with Compound Modifiers
join words together. Use them to form a single idea from two
or more words.
For my money,
the AP Stylebook has a clearer explanation in its
"Punctuation" section than Working With Words. If confused,
some guidelines to common problem areas:
two (or more) words are used to modify a single noun and come
before that noun in the sentence, you hyphenate them.
Examples: the family-owned business; the out-of-state
student; the pueblo-style building
("a," "an" and "the") generally are not hyphenated unless they're
in the middle of a phrase.
No: A-first-rate movie
Yes: A once-in-a-lifetime opportunity
the modifying words come AFTER the noun in the sentence, you usually
don't hyphenate them.
Example: The student, who lives out of state,
this rule has at least two exceptions.
adjectives beginning with "well" are hyphenated no matter
where they are in the sentence.
Example: The dog, which seemed well-behaved,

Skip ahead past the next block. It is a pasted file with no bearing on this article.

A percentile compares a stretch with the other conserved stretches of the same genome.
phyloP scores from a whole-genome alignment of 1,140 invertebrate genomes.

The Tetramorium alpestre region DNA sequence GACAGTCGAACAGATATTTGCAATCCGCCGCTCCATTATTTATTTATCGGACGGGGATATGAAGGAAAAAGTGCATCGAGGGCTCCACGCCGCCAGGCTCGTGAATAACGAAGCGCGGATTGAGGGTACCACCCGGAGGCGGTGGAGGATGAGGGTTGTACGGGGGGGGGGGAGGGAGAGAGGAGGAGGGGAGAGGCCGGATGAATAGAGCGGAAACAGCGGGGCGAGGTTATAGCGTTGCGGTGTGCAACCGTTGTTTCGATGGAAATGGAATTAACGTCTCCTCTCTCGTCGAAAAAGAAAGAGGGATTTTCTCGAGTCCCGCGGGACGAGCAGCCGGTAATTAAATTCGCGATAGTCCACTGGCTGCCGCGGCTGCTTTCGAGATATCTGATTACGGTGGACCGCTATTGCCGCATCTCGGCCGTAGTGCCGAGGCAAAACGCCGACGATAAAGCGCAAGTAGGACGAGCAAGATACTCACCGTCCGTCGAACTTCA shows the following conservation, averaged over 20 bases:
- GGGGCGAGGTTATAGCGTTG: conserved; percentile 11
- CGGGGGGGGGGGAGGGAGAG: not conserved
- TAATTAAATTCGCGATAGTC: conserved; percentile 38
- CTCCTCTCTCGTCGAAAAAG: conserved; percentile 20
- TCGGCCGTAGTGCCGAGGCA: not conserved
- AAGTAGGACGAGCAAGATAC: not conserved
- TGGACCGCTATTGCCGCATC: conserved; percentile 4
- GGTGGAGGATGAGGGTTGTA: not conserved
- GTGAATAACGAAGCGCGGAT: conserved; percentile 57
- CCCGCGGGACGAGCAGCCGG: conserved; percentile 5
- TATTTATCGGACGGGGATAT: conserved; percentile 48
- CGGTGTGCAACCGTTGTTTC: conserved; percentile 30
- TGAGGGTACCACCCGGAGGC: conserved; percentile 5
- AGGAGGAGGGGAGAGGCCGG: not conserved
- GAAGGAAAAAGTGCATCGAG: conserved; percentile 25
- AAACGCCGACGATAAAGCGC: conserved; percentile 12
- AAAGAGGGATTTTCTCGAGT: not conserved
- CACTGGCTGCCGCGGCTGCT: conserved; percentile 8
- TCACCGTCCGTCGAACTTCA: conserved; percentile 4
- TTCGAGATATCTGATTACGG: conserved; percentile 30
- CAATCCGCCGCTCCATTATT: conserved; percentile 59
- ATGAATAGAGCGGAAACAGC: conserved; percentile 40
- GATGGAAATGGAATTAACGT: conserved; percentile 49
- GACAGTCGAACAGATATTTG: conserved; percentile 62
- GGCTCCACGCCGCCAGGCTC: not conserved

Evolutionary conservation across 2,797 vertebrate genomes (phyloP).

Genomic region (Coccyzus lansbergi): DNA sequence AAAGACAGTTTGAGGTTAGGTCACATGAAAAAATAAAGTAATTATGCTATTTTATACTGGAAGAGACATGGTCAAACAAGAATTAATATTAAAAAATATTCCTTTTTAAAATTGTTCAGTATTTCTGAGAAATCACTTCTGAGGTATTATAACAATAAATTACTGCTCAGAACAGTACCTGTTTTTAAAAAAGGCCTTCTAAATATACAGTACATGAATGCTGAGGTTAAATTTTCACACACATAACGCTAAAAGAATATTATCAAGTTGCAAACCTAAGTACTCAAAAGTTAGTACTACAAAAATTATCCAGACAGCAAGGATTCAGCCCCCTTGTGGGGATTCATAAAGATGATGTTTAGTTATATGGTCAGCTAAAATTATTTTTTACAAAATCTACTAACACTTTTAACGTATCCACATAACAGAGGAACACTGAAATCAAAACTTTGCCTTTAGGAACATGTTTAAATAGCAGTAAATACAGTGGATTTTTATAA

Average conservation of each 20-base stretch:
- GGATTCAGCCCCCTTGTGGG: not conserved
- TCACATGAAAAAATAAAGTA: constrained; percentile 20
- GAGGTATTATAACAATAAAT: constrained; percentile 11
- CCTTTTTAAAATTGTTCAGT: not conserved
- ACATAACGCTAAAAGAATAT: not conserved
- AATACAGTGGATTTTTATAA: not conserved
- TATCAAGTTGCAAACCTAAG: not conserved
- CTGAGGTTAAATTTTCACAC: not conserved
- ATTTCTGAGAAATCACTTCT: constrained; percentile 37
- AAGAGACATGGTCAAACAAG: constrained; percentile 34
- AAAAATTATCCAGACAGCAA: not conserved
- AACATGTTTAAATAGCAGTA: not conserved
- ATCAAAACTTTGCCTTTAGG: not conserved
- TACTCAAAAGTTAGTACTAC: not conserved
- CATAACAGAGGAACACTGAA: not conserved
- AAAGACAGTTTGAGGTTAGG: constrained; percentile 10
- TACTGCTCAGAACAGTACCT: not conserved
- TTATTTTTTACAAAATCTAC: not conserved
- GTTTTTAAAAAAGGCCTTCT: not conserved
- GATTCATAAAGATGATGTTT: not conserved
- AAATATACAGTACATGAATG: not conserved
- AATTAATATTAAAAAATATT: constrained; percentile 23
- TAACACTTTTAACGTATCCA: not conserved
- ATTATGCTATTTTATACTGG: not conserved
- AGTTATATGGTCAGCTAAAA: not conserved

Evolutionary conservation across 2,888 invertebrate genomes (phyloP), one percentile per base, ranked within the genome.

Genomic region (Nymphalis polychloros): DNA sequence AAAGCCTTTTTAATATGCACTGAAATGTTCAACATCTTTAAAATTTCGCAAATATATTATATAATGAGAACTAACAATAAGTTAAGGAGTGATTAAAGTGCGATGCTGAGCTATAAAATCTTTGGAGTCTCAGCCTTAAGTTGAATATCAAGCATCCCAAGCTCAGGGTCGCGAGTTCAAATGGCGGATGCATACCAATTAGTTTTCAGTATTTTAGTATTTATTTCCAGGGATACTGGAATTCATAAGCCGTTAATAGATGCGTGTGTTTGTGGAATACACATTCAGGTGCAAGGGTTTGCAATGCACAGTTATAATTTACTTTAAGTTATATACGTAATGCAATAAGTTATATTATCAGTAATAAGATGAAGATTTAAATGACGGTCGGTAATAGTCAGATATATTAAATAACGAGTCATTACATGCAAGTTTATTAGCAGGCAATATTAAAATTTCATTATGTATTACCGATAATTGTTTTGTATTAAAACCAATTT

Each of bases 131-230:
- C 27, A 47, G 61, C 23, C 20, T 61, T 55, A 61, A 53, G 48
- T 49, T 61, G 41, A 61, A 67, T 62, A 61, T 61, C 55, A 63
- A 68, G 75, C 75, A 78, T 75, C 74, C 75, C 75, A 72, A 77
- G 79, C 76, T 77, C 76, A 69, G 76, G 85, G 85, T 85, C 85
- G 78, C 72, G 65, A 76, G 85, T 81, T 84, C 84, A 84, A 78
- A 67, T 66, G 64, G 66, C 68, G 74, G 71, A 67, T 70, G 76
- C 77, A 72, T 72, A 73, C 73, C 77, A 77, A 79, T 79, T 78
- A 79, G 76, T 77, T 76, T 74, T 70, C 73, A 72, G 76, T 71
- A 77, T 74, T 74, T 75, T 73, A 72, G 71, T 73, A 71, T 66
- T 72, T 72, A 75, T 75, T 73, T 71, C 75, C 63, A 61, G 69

When a modifier that would be hyphenated before a noun comes
after a form of the verb "to be," you usually keep the
hyphen to avoid confusion.
Example: The business was family-owned.
not hyphenate adverbs that end in "-ly." (So you need
to recognize whether the "-ly" word is an adverb. These
words generally are NOT adverbs: family, friendly, manly, timely.)
Examples: an easily remembered rule;
a friendly-looking wildebeest
two normally hyphenated modifiers apply to the same word but
are separated by a conjunction or a preposition, you probably
have encountered the much-feared SUSPENSIVE HYPHENATION monster.
The modifier closest to the noun is hyphenated normally.
The other part of the modifier gets a dangling hyphen, so the
see the connection.
The connecting words (for instance, "and" or "to")
are not hyphenated.
3- and 4-year-olds; a 10- to 15-year sentence; energy- and cost-efficient